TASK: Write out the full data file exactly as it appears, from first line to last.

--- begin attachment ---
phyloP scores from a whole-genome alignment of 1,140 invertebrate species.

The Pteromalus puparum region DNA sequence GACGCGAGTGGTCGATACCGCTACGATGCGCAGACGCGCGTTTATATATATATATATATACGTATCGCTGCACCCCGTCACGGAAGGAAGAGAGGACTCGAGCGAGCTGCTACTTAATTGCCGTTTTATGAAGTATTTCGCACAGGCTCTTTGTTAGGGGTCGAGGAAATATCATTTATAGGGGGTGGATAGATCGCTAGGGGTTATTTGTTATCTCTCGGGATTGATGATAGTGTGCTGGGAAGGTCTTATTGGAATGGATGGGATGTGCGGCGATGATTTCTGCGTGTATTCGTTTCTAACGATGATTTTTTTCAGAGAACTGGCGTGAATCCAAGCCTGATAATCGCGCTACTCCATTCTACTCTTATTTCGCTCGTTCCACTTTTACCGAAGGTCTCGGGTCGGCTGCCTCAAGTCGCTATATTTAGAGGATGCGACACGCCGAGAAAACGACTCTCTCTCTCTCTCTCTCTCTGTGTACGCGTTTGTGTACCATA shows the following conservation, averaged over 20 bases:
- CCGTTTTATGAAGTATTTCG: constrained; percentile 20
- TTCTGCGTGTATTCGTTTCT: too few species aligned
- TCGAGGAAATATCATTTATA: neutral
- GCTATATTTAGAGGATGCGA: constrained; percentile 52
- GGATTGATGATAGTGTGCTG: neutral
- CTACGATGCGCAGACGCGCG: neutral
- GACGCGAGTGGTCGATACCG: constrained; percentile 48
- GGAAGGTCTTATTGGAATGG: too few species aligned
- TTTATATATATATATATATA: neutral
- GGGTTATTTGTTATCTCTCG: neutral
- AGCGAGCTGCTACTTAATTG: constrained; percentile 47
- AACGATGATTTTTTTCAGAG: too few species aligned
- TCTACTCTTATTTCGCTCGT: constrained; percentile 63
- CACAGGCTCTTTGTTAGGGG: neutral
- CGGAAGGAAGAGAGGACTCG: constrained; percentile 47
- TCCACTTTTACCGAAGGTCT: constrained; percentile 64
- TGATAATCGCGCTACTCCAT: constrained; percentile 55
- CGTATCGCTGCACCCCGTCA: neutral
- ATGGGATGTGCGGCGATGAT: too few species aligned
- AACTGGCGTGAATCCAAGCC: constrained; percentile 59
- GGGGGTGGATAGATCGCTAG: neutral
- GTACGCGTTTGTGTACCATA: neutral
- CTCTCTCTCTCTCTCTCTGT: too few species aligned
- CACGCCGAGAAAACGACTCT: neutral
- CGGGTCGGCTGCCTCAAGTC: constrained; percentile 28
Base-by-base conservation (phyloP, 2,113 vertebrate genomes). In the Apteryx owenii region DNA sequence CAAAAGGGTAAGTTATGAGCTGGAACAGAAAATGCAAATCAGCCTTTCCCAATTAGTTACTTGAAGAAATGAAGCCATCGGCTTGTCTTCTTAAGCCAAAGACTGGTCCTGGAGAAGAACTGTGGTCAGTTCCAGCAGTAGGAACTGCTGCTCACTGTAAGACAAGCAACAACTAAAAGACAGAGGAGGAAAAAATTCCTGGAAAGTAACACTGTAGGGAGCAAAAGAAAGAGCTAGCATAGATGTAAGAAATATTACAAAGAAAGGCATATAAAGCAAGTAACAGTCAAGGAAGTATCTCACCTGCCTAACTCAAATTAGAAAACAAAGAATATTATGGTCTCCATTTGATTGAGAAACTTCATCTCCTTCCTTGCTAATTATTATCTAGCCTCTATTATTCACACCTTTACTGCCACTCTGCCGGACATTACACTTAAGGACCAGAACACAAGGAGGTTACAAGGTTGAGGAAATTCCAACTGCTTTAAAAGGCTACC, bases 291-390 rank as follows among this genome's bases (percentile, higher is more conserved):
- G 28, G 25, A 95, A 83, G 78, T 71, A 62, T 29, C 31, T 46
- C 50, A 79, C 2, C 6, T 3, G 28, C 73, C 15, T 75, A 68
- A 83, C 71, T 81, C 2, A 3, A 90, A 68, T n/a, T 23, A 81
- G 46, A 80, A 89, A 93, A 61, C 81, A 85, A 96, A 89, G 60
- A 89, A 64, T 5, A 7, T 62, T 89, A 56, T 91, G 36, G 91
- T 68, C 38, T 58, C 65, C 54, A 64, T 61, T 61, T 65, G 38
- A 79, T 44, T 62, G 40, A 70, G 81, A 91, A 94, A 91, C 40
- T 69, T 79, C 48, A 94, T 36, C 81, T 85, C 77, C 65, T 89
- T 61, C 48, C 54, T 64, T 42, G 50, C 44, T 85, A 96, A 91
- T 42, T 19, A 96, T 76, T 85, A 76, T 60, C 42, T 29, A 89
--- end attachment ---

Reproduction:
phyloP scores from a whole-genome alignment of 1,140 invertebrate species.

The Pteromalus puparum region DNA sequence GACGCGAGTGGTCGATACCGCTACGATGCGCAGACGCGCGTTTATATATATATATATATACGTATCGCTGCACCCCGTCACGGAAGGAAGAGAGGACTCGAGCGAGCTGCTACTTAATTGCCGTTTTATGAAGTATTTCGCACAGGCTCTTTGTTAGGGGTCGAGGAAATATCATTTATAGGGGGTGGATAGATCGCTAGGGGTTATTTGTTATCTCTCGGGATTGATGATAGTGTGCTGGGAAGGTCTTATTGGAATGGATGGGATGTGCGGCGATGATTTCTGCGTGTATTCGTTTCTAACGATGATTTTTTTCAGAGAACTGGCGTGAATCCAAGCCTGATAATCGCGCTACTCCATTCTACTCTTATTTCGCTCGTTCCACTTTTACCGAAGGTCTCGGGTCGGCTGCCTCAAGTCGCTATATTTAGAGGATGCGACACGCCGAGAAAACGACTCTCTCTCTCTCTCTCTCTCTGTGTACGCGTTTGTGTACCATA shows the following conservation, averaged over 20 bases:
- CCGTTTTATGAAGTATTTCG: constrained; percentile 20
- TTCTGCGTGTATTCGTTTCT: too few species aligned
- TCGAGGAAATATCATTTATA: neutral
- GCTATATTTAGAGGATGCGA: constrained; percentile 52
- GGATTGATGATAGTGTGCTG: neutral
- CTACGATGCGCAGACGCGCG: neutral
- GACGCGAGTGGTCGATACCG: constrained; percentile 48
- GGAAGGTCTTATTGGAATGG: too few species aligned
- TTTATATATATATATATATA: neutral
- GGGTTATTTGTTATCTCTCG: neutral
- AGCGAGCTGCTACTTAATTG: constrained; percentile 47
- AACGATGATTTTTTTCAGAG: too few species aligned
- TCTACTCTTATTTCGCTCGT: constrained; percentile 63
- CACAGGCTCTTTGTTAGGGG: neutral
- CGGAAGGAAGAGAGGACTCG: constrained; percentile 47
- TCCACTTTTACCGAAGGTCT: constrained; percentile 64
- TGATAATCGCGCTACTCCAT: constrained; percentile 55
- CGTATCGCTGCACCCCGTCA: neutral
- ATGGGATGTGCGGCGATGAT: too few species aligned
- AACTGGCGTGAATCCAAGCC: constrained; percentile 59
- GGGGGTGGATAGATCGCTAG: neutral
- GTACGCGTTTGTGTACCATA: neutral
- CTCTCTCTCTCTCTCTCTGT: too few species aligned
- CACGCCGAGAAAACGACTCT: neutral
- CGGGTCGGCTGCCTCAAGTC: constrained; percentile 28
Base-by-base conservation (phyloP, 2,113 vertebrate genomes). In the Apteryx owenii region DNA sequence CAAAAGGGTAAGTTATGAGCTGGAACAGAAAATGCAAATCAGCCTTTCCCAATTAGTTACTTGAAGAAATGAAGCCATCGGCTTGTCTTCTTAAGCCAAAGACTGGTCCTGGAGAAGAACTGTGGTCAGTTCCAGCAGTAGGAACTGCTGCTCACTGTAAGACAAGCAACAACTAAAAGACAGAGGAGGAAAAAATTCCTGGAAAGTAACACTGTAGGGAGCAAAAGAAAGAGCTAGCATAGATGTAAGAAATATTACAAAGAAAGGCATATAAAGCAAGTAACAGTCAAGGAAGTATCTCACCTGCCTAACTCAAATTAGAAAACAAAGAATATTATGGTCTCCATTTGATTGAGAAACTTCATCTCCTTCCTTGCTAATTATTATCTAGCCTCTATTATTCACACCTTTACTGCCACTCTGCCGGACATTACACTTAAGGACCAGAACACAAGGAGGTTACAAGGTTGAGGAAATTCCAACTGCTTTAAAAGGCTACC, bases 291-390 rank as follows among this genome's bases (percentile, higher is more conserved):
- G 28, G 25, A 95, A 83, G 78, T 71, A 62, T 29, C 31, T 46
- C 50, A 79, C 2, C 6, T 3, G 28, C 73, C 15, T 75, A 68
- A 83, C 71, T 81, C 2, A 3, A 90, A 68, T n/a, T 23, A 81
- G 46, A 80, A 89, A 93, A 61, C 81, A 85, A 96, A 89, G 60
- A 89, A 64, T 5, A 7, T 62, T 89, A 56, T 91, G 36, G 91
- T 68, C 38, T 58, C 65, C 54, A 64, T 61, T 61, T 65, G 38
- A 79, T 44, T 62, G 40, A 70, G 81, A 91, A 94, A 91, C 40
- T 69, T 79, C 48, A 94, T 36, C 81, T 85, C 77, C 65, T 89
- T 61, C 48, C 54, T 64, T 42, G 50, C 44, T 85, A 96, A 91
- T 42, T 19, A 96, T 76, T 85, A 76, T 60, C 42, T 29, A 89